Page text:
Onycholysis refers to the lifting of the nail plate either up from the...
Nail Clinic: Cracking Up
As we wrap up the cold-weather months, you may notice that your clients’ skin and nails are drier than usual, thanks to the lack of humidity in the air combined with moisture-sapping hot showers. Of course, splitting nails aren’t only seen in winter—they occur year-round. As people age and lose moisture in their skin and nails, splitting becomes a relatively common problem. You have probably noticed that this condition, with the ensuing chips and breakage, puts a real damper on your client’s beautiful manicure. However, you can take steps to help your client with her nail issues and restore moisture to her nails so that splitting becomes less frequent or severe, thereby ensuring that your client’s weekly appointments aren’t in vain.
What the Split?
The medical term for splitting nails is onychoschizia (pronounced ON-i-ko-SKIZ-ee-ah) and may also be called onychoschisis or lamellar dystrophy. “The phenomenon is more common in women,” says Robert Brodell, MD, professor of internal medicine, dermatology, at Northeastern Ohio Universities College of Medicine in Rootstown, Ohio. “This is because women are more likely to have their hands in chemicals and/or water for longer periods [of time], which is a major cause of splitting nails.” Indeed, those with occupations that require contact with water or chemicals—such as doctors or nurses, housewives and hairstylists—tend to have splitting nails with greater frequency. This factor also explains why fingernails are more commonly affected than toenails, as toenails are not exposed to liquids as often.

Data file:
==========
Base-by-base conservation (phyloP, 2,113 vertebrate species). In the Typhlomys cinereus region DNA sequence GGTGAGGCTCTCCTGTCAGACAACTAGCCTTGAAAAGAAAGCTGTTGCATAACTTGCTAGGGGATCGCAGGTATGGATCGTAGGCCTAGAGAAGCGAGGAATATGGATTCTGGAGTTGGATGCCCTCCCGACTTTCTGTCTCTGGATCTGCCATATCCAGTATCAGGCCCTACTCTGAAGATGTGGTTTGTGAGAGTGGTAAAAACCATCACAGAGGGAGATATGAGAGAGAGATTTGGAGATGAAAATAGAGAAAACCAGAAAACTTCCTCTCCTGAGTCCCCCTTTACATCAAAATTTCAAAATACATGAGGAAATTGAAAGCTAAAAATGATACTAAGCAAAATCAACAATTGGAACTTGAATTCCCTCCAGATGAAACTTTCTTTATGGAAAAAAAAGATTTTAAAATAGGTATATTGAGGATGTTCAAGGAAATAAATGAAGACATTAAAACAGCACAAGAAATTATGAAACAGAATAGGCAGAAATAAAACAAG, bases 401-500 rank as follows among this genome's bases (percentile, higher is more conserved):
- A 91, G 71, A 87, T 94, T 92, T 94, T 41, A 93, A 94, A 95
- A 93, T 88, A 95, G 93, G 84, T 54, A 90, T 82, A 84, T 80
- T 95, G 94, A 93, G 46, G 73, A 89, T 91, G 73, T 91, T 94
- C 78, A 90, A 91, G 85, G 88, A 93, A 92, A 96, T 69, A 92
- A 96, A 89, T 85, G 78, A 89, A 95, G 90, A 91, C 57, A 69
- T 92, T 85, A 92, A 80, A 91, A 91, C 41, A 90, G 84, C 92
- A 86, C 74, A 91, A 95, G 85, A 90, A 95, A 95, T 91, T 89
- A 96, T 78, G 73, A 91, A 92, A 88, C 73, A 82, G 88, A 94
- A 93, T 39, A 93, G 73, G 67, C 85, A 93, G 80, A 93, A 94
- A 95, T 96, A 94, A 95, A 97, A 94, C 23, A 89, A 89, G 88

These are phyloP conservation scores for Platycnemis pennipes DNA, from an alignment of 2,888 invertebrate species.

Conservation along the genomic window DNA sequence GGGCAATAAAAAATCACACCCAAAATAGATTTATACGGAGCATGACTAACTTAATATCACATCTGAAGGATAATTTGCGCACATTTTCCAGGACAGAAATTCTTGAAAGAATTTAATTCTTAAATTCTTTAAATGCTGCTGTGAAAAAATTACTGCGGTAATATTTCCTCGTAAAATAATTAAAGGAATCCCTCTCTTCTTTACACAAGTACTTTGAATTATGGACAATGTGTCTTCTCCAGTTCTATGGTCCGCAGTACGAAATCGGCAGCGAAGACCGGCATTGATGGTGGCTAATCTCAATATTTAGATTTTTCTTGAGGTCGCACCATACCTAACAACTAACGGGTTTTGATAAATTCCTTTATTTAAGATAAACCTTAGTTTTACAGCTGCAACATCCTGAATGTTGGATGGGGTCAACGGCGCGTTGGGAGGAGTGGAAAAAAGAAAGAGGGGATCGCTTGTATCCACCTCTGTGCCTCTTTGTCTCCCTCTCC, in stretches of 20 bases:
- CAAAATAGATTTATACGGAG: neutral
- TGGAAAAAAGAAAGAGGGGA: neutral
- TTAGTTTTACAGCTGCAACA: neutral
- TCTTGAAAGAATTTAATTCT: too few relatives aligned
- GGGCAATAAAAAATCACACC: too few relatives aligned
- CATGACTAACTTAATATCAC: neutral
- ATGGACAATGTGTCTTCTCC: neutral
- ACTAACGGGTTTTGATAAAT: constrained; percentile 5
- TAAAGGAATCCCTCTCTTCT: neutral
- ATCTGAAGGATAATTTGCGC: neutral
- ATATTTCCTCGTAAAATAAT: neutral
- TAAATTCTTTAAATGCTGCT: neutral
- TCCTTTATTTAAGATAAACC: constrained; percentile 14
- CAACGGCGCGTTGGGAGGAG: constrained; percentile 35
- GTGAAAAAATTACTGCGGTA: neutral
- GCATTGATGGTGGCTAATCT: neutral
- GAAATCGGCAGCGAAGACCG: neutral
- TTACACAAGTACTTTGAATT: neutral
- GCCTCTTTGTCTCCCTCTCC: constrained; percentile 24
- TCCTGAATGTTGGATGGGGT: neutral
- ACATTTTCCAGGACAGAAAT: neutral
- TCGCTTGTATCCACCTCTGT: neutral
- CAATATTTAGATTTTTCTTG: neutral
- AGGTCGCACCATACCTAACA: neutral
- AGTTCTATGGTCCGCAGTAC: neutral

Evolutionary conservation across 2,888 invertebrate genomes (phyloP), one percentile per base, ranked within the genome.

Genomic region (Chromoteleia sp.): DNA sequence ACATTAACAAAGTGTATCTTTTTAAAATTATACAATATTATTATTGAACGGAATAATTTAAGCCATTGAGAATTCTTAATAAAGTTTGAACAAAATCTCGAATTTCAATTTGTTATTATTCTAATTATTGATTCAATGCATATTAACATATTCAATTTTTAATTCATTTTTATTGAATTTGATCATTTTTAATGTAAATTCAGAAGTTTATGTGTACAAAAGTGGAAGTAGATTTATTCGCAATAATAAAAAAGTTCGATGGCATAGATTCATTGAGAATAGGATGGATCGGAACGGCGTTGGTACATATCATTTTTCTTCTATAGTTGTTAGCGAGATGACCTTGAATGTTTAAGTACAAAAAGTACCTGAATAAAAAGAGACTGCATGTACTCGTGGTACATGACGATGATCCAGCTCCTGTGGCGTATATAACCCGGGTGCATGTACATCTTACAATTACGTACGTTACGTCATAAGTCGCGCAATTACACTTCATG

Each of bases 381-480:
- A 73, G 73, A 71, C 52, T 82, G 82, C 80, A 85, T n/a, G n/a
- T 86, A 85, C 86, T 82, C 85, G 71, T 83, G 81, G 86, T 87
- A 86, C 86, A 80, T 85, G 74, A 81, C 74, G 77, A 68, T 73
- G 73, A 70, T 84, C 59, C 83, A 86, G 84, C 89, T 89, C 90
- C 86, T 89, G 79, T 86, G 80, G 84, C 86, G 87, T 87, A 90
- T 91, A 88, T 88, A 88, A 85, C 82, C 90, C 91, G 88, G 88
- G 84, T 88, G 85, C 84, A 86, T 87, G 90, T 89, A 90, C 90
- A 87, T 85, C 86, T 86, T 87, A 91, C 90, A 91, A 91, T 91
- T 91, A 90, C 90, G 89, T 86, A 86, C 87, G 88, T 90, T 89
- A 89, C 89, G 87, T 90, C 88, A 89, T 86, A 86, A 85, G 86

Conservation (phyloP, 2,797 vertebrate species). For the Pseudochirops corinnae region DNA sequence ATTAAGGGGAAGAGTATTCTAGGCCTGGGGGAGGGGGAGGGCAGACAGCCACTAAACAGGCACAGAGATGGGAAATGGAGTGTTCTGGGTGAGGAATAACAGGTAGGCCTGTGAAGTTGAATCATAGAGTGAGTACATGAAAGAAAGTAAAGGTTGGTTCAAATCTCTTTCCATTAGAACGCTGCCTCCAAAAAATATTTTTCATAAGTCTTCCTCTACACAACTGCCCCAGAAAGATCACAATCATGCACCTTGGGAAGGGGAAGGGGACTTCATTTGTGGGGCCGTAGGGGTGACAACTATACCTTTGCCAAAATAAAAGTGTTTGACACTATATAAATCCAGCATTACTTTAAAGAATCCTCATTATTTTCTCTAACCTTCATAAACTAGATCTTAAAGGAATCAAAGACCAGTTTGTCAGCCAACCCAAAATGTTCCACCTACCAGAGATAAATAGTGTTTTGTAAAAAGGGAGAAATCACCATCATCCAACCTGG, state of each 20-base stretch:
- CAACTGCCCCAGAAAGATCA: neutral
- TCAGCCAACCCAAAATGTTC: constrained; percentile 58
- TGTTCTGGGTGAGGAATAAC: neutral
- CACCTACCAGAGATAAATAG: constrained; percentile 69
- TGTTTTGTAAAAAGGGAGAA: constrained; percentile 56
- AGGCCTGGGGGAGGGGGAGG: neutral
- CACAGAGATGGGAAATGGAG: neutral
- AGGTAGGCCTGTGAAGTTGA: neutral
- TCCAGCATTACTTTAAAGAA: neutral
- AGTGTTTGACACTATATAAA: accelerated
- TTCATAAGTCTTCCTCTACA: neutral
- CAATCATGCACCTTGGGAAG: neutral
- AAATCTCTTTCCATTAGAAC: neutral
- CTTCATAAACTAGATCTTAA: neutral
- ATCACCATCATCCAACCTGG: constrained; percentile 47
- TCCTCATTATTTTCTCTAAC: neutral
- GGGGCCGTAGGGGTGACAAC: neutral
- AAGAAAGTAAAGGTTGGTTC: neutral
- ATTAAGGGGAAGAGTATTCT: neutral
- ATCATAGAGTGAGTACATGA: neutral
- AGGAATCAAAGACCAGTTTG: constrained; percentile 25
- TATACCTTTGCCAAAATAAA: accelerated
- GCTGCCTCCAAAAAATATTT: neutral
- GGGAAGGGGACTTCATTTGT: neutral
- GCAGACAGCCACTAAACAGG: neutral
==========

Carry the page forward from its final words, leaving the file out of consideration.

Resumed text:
Aging is also a major cause of splitting. Doug Schoon, chief scientific advisor for CND, explains how the nail begins to split on a cellular level: “Think of your nail matrix as a cornfield, with rows and rows of nail cells. If half of one of those rows gets wiped out, then the area that produces the nail is going to be much thinner. You end up getting a little divot or groove in your nail plate because that whole strip is growing out thinner."
Ridges in the nails are often a precursor to splitting, explains Schoon, and the length of the nail matrix determines the thickness of the nail (the longer the matrix, the thicker the nail plate). When the client experiences enough of this, cell production shutting down, splitting can occur. Meanwhile, nails that split suddenly are often influenced by trauma, such as hitting or bumping nails against a surface. In rare cases, splitting results from more serious health conditions, such as malnutrition, or doses of vitamin A, such as that found in the acne medication Accutane.